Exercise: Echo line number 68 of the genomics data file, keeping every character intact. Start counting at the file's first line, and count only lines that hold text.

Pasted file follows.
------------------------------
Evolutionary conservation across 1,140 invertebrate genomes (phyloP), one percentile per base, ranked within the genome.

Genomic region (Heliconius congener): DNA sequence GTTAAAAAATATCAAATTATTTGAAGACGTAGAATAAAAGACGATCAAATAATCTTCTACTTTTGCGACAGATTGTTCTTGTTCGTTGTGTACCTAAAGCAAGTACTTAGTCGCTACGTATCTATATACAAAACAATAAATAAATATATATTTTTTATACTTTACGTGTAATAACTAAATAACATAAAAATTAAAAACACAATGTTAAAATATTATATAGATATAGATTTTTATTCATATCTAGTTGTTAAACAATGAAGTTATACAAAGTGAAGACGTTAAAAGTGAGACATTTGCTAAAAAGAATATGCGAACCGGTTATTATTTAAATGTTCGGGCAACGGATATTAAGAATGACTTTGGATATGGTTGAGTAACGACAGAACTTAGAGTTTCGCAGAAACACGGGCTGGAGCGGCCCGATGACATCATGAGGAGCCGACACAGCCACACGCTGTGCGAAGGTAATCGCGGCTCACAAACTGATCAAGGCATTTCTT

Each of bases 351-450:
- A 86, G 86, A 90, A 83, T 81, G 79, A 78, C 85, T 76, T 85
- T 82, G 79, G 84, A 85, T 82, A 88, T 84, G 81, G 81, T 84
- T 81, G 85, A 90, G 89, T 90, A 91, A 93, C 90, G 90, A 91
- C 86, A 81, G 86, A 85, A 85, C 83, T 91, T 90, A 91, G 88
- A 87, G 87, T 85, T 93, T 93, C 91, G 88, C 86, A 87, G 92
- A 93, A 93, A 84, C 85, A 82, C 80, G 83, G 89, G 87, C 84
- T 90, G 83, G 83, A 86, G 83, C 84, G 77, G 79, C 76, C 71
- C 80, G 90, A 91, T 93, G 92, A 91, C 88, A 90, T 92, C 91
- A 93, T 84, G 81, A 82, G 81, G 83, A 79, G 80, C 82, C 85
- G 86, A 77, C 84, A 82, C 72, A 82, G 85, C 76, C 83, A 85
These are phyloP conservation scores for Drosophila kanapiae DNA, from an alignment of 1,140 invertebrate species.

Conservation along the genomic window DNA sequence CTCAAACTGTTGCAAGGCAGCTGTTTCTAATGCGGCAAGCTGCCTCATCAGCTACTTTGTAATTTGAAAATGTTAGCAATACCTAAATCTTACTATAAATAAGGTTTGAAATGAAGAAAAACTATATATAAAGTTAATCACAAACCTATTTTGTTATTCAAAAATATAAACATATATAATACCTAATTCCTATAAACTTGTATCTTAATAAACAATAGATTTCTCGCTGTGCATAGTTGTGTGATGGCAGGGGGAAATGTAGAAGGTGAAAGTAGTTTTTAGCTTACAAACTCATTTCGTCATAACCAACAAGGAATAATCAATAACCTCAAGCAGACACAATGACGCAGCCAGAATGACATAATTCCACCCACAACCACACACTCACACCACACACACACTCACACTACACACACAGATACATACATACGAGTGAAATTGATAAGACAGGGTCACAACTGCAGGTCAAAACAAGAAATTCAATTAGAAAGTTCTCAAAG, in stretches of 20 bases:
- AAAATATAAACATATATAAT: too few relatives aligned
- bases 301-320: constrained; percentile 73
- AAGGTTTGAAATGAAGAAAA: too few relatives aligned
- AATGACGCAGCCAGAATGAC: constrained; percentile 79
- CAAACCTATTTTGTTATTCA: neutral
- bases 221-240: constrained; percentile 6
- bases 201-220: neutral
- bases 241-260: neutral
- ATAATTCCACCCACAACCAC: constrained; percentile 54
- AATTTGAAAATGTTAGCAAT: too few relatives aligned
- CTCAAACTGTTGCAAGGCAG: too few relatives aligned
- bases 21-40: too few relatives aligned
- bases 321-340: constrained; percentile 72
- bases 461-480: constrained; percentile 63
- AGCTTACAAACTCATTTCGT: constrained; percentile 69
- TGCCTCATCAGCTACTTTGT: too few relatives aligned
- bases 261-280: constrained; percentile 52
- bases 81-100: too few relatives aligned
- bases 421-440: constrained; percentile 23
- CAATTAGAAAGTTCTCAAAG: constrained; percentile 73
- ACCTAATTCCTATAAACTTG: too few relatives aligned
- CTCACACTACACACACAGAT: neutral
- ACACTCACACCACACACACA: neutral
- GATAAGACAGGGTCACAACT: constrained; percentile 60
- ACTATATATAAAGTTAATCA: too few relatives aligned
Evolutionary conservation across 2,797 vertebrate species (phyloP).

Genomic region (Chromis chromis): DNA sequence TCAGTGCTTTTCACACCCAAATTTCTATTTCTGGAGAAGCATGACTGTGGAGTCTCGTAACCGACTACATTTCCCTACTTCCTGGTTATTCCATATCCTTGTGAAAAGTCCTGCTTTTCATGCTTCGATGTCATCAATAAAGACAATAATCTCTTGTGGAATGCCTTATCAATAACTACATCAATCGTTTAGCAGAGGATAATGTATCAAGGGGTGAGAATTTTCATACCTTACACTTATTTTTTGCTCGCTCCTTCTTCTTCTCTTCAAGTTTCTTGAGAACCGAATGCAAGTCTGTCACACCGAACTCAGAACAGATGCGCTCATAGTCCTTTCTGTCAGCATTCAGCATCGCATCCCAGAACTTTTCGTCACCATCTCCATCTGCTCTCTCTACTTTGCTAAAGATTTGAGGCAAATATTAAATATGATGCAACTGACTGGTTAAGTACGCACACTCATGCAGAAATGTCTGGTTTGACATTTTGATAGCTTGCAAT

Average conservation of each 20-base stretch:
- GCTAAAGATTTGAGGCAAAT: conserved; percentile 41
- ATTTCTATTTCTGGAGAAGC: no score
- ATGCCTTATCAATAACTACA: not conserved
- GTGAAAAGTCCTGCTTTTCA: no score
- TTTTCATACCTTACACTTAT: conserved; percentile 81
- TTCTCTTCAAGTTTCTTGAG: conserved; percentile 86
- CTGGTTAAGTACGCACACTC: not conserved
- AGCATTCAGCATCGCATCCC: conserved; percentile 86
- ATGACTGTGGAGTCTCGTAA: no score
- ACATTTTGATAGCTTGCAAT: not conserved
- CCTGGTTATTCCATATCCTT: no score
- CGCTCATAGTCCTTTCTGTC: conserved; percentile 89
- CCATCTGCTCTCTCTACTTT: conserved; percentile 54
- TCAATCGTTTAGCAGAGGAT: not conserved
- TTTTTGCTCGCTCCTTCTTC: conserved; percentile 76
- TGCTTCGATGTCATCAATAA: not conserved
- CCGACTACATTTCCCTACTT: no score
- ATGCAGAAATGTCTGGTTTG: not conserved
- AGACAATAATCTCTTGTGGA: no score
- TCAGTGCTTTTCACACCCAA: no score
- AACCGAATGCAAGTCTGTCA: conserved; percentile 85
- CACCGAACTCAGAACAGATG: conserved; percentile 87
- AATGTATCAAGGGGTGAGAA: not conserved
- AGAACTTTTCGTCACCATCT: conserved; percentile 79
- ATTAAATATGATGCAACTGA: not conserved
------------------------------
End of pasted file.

- ATTAAATATGATGCAACTGA: not conserved